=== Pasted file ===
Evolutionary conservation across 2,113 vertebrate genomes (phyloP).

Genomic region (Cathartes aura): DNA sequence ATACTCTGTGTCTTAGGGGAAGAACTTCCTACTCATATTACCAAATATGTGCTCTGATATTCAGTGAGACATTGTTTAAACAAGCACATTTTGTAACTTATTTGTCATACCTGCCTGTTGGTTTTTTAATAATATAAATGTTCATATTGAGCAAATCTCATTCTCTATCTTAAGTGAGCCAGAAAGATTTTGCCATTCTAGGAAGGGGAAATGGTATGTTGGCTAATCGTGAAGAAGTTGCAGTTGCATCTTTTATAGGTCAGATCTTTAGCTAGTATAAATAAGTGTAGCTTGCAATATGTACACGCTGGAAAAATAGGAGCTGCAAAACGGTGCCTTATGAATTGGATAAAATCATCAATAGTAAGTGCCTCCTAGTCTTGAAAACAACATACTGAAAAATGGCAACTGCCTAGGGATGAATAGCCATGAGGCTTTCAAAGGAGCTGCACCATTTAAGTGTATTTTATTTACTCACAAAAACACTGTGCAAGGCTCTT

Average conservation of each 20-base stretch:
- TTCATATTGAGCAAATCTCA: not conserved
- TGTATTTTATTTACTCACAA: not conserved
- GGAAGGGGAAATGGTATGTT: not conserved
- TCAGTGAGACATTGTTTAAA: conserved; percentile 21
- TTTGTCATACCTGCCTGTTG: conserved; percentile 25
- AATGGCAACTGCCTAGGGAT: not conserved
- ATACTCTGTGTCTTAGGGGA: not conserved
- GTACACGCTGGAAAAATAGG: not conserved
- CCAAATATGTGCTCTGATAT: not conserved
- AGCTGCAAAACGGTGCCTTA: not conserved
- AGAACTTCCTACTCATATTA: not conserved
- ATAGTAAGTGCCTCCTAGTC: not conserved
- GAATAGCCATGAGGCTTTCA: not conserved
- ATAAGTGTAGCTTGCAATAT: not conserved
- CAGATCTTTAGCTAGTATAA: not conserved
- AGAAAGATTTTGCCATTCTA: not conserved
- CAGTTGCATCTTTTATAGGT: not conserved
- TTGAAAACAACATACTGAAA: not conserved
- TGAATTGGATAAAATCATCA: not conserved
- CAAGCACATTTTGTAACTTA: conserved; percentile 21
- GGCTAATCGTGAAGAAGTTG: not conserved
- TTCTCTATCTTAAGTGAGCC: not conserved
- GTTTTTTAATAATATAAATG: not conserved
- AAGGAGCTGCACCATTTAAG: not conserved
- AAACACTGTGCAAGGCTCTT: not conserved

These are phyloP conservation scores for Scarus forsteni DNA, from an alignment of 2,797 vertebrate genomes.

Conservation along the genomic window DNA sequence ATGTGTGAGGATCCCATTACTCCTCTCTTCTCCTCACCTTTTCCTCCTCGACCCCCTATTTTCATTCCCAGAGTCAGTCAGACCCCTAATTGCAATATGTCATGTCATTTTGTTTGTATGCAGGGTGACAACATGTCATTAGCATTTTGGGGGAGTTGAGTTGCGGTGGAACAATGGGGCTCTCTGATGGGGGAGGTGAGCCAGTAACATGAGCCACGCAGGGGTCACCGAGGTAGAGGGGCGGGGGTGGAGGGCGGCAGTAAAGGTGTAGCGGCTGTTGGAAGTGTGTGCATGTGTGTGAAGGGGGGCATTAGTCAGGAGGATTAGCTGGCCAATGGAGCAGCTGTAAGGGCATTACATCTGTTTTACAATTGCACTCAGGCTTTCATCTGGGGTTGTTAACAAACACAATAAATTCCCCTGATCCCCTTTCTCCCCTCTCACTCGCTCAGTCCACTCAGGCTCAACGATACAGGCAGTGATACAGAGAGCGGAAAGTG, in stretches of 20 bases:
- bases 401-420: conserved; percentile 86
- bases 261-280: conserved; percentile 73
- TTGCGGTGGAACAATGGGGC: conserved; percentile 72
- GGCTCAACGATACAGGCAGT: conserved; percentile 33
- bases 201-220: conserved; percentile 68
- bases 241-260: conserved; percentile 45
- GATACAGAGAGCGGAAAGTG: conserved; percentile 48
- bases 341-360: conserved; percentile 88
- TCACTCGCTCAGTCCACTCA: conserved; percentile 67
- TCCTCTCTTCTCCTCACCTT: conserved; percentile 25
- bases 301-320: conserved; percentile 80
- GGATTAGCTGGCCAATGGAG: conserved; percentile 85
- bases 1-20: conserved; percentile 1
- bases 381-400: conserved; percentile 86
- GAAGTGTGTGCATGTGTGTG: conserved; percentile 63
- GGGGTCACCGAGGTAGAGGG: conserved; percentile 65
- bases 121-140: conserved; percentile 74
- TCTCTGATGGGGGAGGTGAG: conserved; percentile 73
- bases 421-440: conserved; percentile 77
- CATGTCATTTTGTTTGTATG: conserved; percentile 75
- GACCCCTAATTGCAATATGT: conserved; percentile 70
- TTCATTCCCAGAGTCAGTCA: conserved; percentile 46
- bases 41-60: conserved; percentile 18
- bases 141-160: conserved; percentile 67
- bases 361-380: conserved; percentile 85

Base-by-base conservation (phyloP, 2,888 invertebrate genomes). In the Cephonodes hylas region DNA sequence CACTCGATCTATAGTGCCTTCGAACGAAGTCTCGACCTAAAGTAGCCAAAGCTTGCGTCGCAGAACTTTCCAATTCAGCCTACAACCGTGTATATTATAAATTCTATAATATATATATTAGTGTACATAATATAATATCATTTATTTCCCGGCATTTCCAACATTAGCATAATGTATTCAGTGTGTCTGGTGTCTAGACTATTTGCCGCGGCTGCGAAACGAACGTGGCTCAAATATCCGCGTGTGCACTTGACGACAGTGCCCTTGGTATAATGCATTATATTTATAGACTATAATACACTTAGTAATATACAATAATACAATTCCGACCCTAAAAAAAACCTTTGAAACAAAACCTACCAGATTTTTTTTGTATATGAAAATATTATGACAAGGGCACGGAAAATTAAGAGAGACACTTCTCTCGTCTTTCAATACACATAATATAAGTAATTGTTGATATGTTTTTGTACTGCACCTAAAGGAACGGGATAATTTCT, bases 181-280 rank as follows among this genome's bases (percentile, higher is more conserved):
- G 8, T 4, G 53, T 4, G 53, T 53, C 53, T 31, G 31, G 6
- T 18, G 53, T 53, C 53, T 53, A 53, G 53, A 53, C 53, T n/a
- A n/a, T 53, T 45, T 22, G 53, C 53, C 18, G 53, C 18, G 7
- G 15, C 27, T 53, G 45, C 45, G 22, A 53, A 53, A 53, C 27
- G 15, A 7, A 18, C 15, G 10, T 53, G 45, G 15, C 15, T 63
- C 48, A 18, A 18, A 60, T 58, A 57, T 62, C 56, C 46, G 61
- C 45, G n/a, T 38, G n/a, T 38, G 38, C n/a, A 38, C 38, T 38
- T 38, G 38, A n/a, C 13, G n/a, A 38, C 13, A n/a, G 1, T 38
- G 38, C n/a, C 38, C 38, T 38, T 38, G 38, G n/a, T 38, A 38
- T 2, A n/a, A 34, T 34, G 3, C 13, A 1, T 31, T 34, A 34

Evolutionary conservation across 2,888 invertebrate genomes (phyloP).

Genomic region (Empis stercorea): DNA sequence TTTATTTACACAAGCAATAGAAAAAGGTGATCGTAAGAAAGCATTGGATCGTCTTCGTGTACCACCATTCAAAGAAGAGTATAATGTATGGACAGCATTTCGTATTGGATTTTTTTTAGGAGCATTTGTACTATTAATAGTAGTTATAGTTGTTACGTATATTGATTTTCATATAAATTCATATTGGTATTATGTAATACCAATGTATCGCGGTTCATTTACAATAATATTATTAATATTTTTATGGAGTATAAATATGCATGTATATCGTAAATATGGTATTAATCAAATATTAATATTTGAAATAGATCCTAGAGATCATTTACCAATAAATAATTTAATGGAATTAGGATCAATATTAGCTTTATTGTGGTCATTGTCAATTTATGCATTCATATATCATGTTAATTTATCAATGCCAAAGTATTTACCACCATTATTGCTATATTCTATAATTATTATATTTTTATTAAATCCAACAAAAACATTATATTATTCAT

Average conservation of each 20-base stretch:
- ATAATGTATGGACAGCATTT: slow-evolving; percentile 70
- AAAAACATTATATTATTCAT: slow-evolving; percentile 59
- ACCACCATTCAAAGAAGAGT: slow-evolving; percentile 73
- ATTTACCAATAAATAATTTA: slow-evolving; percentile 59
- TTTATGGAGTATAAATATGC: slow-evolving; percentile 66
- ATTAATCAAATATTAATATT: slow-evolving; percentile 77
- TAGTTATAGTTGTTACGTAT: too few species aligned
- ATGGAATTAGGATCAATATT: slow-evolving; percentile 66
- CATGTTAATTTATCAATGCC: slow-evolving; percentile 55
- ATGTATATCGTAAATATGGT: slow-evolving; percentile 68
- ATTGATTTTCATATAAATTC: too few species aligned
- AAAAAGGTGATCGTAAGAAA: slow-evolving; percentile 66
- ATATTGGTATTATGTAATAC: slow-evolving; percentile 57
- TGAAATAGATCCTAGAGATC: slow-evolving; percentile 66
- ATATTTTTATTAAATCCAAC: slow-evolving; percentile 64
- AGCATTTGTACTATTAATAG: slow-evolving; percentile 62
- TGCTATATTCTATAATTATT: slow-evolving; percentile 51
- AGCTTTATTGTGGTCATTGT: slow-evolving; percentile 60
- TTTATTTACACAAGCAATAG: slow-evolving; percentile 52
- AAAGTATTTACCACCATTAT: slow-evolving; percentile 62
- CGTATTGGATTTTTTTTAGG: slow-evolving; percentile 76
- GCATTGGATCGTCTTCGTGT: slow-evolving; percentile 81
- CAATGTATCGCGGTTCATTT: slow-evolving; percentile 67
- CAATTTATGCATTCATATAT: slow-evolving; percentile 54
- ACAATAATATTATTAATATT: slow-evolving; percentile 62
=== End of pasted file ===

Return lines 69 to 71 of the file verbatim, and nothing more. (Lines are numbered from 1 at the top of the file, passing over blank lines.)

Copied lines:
Average conservation of each 20-base stretch:
- ATAATGTATGGACAGCATTT: slow-evolving; percentile 70
- AAAAACATTATATTATTCAT: slow-evolving; percentile 59